Beirut (QNN)- Thousands of protesters across Lebanon blocked roads with burning tires on Friday and marched in Beirut for a second day in demonstrations targeting the government over taxes and an economic crisis.
The protests began with a few dozen people gathering in central Beirut over the imposition of a daily fee of 20 US cents (29 cents) on messaging applications, including WhatsApp, however the numbers of protesters multiplied shortly later on.
Earlier in Lebanon’s biggest protest in years, thousands of people gathered outside the government headquarters in central Beirut on Thursday evening, forcing the cabinet to backtrack on plans to raise a new tax on WhatsApp voice calls. Tear gas was fired as some demonstrators and police clashed in the early hours.
The intensity of the protests brought into question whether the government appointed less than a year ago, would survive.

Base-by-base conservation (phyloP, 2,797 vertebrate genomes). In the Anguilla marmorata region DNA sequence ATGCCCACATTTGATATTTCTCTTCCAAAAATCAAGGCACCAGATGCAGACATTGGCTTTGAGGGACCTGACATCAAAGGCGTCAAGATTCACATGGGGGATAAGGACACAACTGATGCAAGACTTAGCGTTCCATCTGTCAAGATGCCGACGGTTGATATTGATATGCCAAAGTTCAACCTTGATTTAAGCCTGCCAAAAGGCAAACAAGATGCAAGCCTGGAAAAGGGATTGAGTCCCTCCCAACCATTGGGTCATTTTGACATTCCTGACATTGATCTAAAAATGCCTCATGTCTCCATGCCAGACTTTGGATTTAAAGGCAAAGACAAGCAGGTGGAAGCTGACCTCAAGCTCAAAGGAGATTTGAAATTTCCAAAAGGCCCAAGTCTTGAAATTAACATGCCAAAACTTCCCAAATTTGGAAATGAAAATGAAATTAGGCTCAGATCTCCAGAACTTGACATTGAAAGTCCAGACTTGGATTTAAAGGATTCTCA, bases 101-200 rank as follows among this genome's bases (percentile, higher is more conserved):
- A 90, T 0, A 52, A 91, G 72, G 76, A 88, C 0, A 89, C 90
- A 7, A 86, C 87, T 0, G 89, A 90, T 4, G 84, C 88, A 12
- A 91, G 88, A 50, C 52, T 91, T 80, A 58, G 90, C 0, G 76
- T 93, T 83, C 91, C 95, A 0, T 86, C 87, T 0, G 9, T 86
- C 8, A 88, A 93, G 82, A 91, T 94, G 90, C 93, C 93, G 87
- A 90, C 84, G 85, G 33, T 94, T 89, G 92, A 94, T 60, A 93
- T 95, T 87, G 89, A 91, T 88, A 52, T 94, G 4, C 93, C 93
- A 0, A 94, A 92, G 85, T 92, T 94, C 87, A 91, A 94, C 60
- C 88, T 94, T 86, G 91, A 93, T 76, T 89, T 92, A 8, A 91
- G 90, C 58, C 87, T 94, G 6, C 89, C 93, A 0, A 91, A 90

The unrest led Prime Minister Saad al-Hariri to cancel a cabinet meeting due on Friday to discuss the 2020 draft budget. Lebanese media has said he would instead make a speech on the protests.
The protests come amid a worsening economic and financial crisis in Lebanon that many blame on the small number of sectarian politicians who have ruled the country since its 15-year civil war came to an end in 1990.
The Government is proposing taxes on some social media telecommunications software as well as tobacco and petrol under its 2020 budget.
They also come just two days after the worst forest fires in more than 10 years, causing outrage among citizens who blamed the government’s shortcomings for the scale of the damage.
The protesters chanted: “Revolution!” and “Thieves!” — the latter a reference to widespread corruption in a country that has one of the highest debt loads in the world. They also called for the downfall of the regime.